Saturday, July 25, 2009

Interview with Stephen Kinzer

Foreign Policy Journal - Kourosh Ziabari: The post-election episodes that have taken place in Iran, which continue to occupy front-page headlines of world newspapers, have perplexed and mystified many.

Although the dissidents who continue to defy the government’s call for an end to the protests over the June 12 presidential election have failed to provide hard proof that the election was rigged in favor of the incumbent, President Mahmoud Ahmadinejad, their suspicions are reasonable and their right to speak out against a perceived wrong unquestionable.

On the other hand, there are those who allege interference by foreign powers attempting to fuel unrest and destabilize the government with the eventual goal of regime change in mind, suspicions which are also not unreasonable given the historical record, which contains no shortage of precedents for similar actions.

all-the-shahs-menThe 1953 CIA-orchestrated coup d’etat that overthrew Iranian Prime Minister Mohammed Mossadegh was one such example, well remembered in Iran but often purged from U.S. accounts and unknown among much of the American public.

Stephen Kinzer has done much to remedy this with his book All the Shah’s Men, which documents events leading up to and following the coup in extraordinary detail. An award-winning journalist for the New York Times, Kinzer was at one time also the paper’s bureau chief in Istanbul, and has received an honorary doctorate for his lifelong contribution to journalism.

Stephen Kinzer generously set aside time from his busy schedule, which includes work writing a new book on realpolitik in the Middle East set to come out early next year, to join me in an interview for Foreign Policy Journal to try to clear up some of the ambiguities surrounding Iran’s disputed election and to share his view of the events that have followed and the controversy that has captured the world’s attention.

Following is the full text of my interview with Mr. Kinzer...

Tuesday, July 14, 2009

Iran's post-election crises and the ignorant experts



Kourosh Ziabari - Middle East Online: They've mobilized their facilities, packed their luggage and set off their missions to distort, spread out, "separate and rule", "divide and conquer".

Everything began on the eve of June 13's gloaming, the grumbling and whining Saturday of the late spring, when the astounding outcomes of the 10th presidential elections in Iran was chanted by the mass media and electoral commissions, and that was the very beginning of a communal bewilderment and perplexity all over the country, and around the world as well. The friends and enemies, supporters and dissidents, compatriots and strangers, internals and externals, everybody was amazed by the results of the most dynamic presidential elections in the contemporary history of Iran; the incumbent president Mahmoud Ahmadinejad was reelected by a vast majority of 63%, thumping the reformist rival Mir-Hossein Mousavi by a discrepancy of 11 million votes.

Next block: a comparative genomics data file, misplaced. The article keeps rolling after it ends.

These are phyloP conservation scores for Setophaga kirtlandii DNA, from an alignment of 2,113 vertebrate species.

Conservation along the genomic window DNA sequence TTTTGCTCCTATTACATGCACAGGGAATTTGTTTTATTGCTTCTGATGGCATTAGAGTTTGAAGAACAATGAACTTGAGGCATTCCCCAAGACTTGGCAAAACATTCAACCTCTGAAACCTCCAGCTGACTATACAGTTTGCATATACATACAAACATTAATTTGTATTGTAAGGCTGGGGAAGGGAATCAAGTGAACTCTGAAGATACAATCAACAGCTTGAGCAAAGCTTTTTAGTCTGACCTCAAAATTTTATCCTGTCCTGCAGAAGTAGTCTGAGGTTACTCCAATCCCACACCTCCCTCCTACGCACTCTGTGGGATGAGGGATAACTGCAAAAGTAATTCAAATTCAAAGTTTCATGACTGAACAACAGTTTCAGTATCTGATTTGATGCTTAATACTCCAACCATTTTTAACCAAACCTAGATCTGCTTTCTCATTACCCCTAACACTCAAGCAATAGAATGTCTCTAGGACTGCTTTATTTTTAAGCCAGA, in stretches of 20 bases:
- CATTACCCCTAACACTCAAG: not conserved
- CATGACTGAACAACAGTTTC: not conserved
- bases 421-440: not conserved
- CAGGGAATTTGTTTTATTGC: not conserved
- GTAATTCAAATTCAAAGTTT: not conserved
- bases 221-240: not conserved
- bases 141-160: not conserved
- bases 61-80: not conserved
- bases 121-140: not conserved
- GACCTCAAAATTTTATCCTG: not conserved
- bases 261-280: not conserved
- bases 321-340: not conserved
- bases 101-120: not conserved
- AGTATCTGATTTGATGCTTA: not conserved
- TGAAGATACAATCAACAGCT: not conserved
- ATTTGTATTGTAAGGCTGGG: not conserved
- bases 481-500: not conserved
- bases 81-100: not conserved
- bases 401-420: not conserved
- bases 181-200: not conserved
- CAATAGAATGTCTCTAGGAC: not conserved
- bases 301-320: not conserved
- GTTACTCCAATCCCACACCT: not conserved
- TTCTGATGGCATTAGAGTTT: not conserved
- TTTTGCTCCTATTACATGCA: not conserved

Even the most optimistic fans of Mr. Ahmadinejad could not foretell a 24.5m victory will be achieved by their beloved candidate whom in the most realistic situation, would have been beating the reformist contender in a run-off round after coming to a close standoff in the first round; however, everything was over and the congratulatory message of the Supreme Leader had arrived: "the elections of Khordad 22 (June 12) with the creative performance of Iranian nation, set a new record in the long sequence of national elections. The 80% turnout on the ballots and the 24m votes of people to the president-elect is a pure festivity which can guarantee the country's improvement and progression, national security and sustainable contentment with the divine patronages and assistances."

That was the commencement of protests by the foremost failed candidate, Mir-Hossein Mousavi, who could never imagine losing with such a soaring discrepancy. He accused the electoral commission of fraud and manipulation in the elections, and expressed that he would not recognize the results, calling for the annulment of the whole elections.

This was the allegation which the electoral commission denied from the very early moment and declared its readiness to publicize all of the detailed documentations and evidences to prove the healthiness and purity of the elections. They told the public media that we will publish the details of each ballot, an unprecedented elaboration of details which has never been done over the past 30 years.

Mousavi, however, began to issue statements and fervent declarations, calling his supporters to pour into the streets and mount demonstrations. Hundreds of thousands of his fans paid homage to the call of their popular 67-year old former prime minister, and stormed out into the streets of Tehran, creating scenes which the foreign correspondents described as "unprecedented" after the Islamic revolution.